Police officers investigate on the site of a stabbing rampage in Kawasaki of Kanagawa Prefecture, west of Tokyo, Japan, May 28, 2019. (Photo: Xinhua)
Disturbed by the recent appalling murder cases in Japan regarding social recluses, the nation has expressed concern over the socially alienating middle-aged group living with their elderly parents.
A stabbing rampage in Kawasaki near Tokyo last week killed an elementary school girl and a man in his 30s, which also saw the assailant die of a self-inflicted injury.
The mass stabbing was committed by a 51-year-old man who reportedly hardly left his home when he lived with his uncle and aunt in their 80s.
A murder case of father killing his son was prompted by the Kawasaki stabbing four days later. A former senior government official, after stabbing his 44-year-old reclusive son to death, told the police that the knife rampage had raised fears that his son could also "hurt others," according to local media reports.
In Japan, the number of people who segregate themselves from society and stay in home with no jobs in the 40-64 age group amounted to a total of 613,000, exceeding the 541,000 recluses aged 15 to 39, according to a government survey released in March.
About 40 percent of the reclusive group attributed their withdrawal from society to retirement, possibly under the influence of the "employment ice age" in Japan when new graduates found it hard to secure jobs for about 10 years from the late 1990s.
As the parents of social recluses, known as "hikikomori" in Japan, grow older, the so-called "8050 problem" has emerged, in which parents in their 80s and their children in their 50s find themselves in a financial bog.
Ryuichi Iwasaki, the culprit of Kawasaki stabbing which also injured dozens of school students, had been unemployed for a long time and depended on allowances from his uncle and aunt, local officials disclosed after the incident.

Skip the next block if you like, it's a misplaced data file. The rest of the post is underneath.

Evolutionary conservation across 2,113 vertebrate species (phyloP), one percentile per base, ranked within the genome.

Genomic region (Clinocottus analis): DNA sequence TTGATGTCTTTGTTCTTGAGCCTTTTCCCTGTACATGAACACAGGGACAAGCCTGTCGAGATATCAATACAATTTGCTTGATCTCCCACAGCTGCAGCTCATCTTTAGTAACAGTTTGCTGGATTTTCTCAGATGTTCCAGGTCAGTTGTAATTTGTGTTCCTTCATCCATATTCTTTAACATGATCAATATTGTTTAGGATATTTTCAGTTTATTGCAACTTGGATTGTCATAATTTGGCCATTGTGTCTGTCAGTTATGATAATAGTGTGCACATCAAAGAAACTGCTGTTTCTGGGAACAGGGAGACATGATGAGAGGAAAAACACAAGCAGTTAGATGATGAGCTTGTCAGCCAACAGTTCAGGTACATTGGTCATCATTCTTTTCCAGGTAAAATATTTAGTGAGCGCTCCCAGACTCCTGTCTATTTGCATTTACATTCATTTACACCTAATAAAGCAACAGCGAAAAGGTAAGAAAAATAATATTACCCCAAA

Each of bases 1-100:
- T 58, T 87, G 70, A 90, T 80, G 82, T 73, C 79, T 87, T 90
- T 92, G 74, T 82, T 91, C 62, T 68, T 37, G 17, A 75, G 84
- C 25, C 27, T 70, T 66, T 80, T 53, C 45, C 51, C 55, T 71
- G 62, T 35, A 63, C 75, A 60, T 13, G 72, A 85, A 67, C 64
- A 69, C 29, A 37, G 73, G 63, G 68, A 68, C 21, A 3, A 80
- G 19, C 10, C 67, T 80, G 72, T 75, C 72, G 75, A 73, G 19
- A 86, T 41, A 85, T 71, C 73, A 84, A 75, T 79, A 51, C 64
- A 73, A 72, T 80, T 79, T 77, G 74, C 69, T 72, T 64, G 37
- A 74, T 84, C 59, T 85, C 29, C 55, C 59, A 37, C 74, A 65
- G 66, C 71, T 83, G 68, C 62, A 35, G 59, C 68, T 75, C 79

His aunt always left meals for him in a refrigerator and he rarely went out of his room or even saw them.
His aunt has told local government that she thought Iwasaki had his own ideas about disconnecting himself from others.
In the murder case prompted by the knife attack, 76-year-old Hideaki Kumazawa, a former vice minister for agriculture, forestry and fisheries, called police to say that he had stabbed his son to death. His son was also described as almost having no face-to-face social interaction.
However, some social groups have urged the public not to view hikikomori as "potential criminals," expressing discontent over media coverage that emphasized Iwasaki as a recluse.
They are concerned that linking crimes to such people could exacerbate the problem by spreading misunderstanding and prejudice.
"The state of being hikikomori cannot be identified as the cause of the incident," Tokyo-based KHJ national federation of families with social recluses, said in a statement, referring to Iwasaki's knife attack.
"Such media reports and remarks by experts will encourage prejudice and drive them and their families into a corner," the group said.
"If the image of hikikomori continues to be distorted, they and their families...may feel even greater anxiety and despair of connecting with society," said Hikikomori UX Kaigi, a group composed of current and former recluses, in a statement.
Teruo Miyanishi, a psychiatrist and honorary professor at Wakayama University, was cited by local media to express concern and call for expanding public consultation services.
"It is becoming more and more difficult for families to reveal that they have a reclusive child, as society is becoming colder," said Miyanishi who has been supporting hikikomori since the 1980s.
"There are problems that are distinctive to middle-aged people who have been reclusive for a long time," Miyanishi said. "Places with psychologists and psychiatrists who are well-versed in them should be increased from now on."